"St. Thomas-in-the-East's Central African descendants, for instance, recall their immigrant forebears as belonging to six subgroups: Kongo and Nsundi, from two provinces of the old Kongo kingdom (23); Ndongo, from the area north and east of the Zaire River estuary, commonly found as strangers in the Kongo kingdom; Bobangi from the Zaire River, upstream from Malebo Pool; Yaka, from a number of kingdoms in the Kwango River Valley; and the Ambaka of Angola." (Schuler 1980: 69-70).

I examine the history of the eighteenth century African-Atlantic 'house-yard' Kumina burial tradition. Kumina has resisted beyond 'antithetical-hegemonic-subsumption'. Through Kumina's interaction with cultural, historical and physical landscapes, I discuss Needham Pen's 'diasporic-cultural-identity'. I analyse how 'Kumina negotiates power to resist beyond 'antithetical-hegemonic-subsumption'.

In a post-colonial setting, the word 'diaspora' alludes to the general "movement and relocation of different kinds of people throughout the world" (McLeod 2010: 236). Only much later would the term be refined to contain delineated features of "diaspora community" (Safran 1991). The Needham Pen 'Kumina-community' exhibits a multiplicity of ancestral cultural identities transported from Central and West Africa.

Kumina is a diasporic heritage site of contestation. It lies at the heart of paradox in the suppression of African-Jamaican 'diasporic-cultural-identity'. It has been culturally, geographically and historically effaced from the pernicious post-colonial Jamaican context. Cooper and Donnell illustrate, "[Kumina] (24) radically destabilizes the insular definitions of cultural identity emanating from the Anglophile ruling elite" (2004: 1).

'Kumina-practitioners', refer to themselves as 'Bongo', 'Bongo nation' and 'Kongo people'. They call themselves "African'" (Informant A: 2017). According to Patterson (1967: pp.142-3), "forty per cent of the slaves entering the island [Jamaica] (25) during the last quarter of the 17th century came from Angola" (presumably meaning the entire "Congo" area)." (Alleyne 1988: 55) (26).

There were further forced migrations of south-western populations of enslaved African people, in the last 17 years of the Slave Trade, "... particularly from the region of the Congo" ([Patterson 1967: 143] ibid: 55).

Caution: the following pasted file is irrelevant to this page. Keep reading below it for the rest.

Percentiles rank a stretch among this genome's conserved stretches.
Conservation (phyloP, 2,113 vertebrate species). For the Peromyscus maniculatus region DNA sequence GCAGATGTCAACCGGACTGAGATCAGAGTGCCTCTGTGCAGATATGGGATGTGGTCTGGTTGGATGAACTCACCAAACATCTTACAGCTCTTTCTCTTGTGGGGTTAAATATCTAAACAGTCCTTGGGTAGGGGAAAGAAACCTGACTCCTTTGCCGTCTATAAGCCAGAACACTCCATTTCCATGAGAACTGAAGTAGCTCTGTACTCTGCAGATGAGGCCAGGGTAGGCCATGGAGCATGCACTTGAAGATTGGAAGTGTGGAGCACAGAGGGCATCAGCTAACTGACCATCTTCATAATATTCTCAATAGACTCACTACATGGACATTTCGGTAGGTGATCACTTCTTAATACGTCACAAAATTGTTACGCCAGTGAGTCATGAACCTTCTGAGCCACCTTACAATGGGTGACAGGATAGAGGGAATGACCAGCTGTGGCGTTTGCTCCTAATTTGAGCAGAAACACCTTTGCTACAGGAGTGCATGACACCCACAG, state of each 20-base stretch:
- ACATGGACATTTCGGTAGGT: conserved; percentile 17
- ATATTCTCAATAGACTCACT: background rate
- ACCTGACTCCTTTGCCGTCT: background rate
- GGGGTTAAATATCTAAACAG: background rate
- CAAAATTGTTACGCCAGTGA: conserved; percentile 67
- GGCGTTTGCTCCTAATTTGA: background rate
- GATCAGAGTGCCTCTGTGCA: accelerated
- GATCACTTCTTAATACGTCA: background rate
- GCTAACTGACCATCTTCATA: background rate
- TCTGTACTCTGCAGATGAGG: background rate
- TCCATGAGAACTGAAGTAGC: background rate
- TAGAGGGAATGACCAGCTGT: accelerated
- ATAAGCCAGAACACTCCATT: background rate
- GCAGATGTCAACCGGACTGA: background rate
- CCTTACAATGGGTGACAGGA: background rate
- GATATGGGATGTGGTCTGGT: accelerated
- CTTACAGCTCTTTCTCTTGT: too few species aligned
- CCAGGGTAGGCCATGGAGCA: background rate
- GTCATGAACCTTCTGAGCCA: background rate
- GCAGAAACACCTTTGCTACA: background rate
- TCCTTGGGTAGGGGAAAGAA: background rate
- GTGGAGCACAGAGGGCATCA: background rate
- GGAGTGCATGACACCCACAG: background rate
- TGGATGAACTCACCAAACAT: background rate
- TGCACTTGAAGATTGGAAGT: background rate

African belief systems transported to the Americas were heavily deformed and distorted. The wisdom of their cultural, scientific and spiritual epistemological value was deliberately devalued. Hall (2003) suggests "hidden histories" have always played a critical role in the emergence of many of the most important anti-colonial social movements. The history of colonial Jamaica is punctuated by a series of 'slave' rebellions, revolts and uprisings.

Alleyne introduces a new discourse. He challenges the notion that Caribbean people were likely agents of history and not just victims (1988). His examination of the genealogy of language, music, and religion within social organisations of Jamaican culture in the African-Atlantic diaspora, supports the thesis of an African "base" to Kumina. This has promoted the origins of new cultural forms and even the creation of political movements (27).

Bilby and Bunseki opine, "Present-day Kumina adherents... state with certainty that their 'Bongo' ancestors were directly involved in the Bogle rebellion and suffered the consequences..." (Coester and Bender 2015: 486). Jamaica's rural poor were driven by their aspirations and convictions, as documented in the north-eastern Trelawney rebellion of 1831 and the Morant Bay War of 1865. African-Jamaicans were empowered in voicing their concerns.

A priori knowledge, suggests we should disabuse ourselves of the notion that the enslaved, emancipated and dispossessed were mere bovine supplicants to a system of terror and "legal tyranny" (Buck-Morss 2009: 28).

Morant Bay, the capital of St. Thomas parish, today pays homage to this act of defiance to British rule. The sculpted defiant pose of the statue, once placed prominently in front of the old courthouse building opposite the town square, features the striking figure of Bogle, and serves as a reminder of the achievements of this rebellion leader. Gilroy asserts, "Identity becomes a question of power and authority when a group seeks to realize itself in political form" (2000: 99). This act of resistance represents forms of political and spiritual power, that exist due to Kumina's indigenised roots.

After the seventeenth century, enslaved African people were allowed to participate in European religious practices. Armstrong and Fleischman state: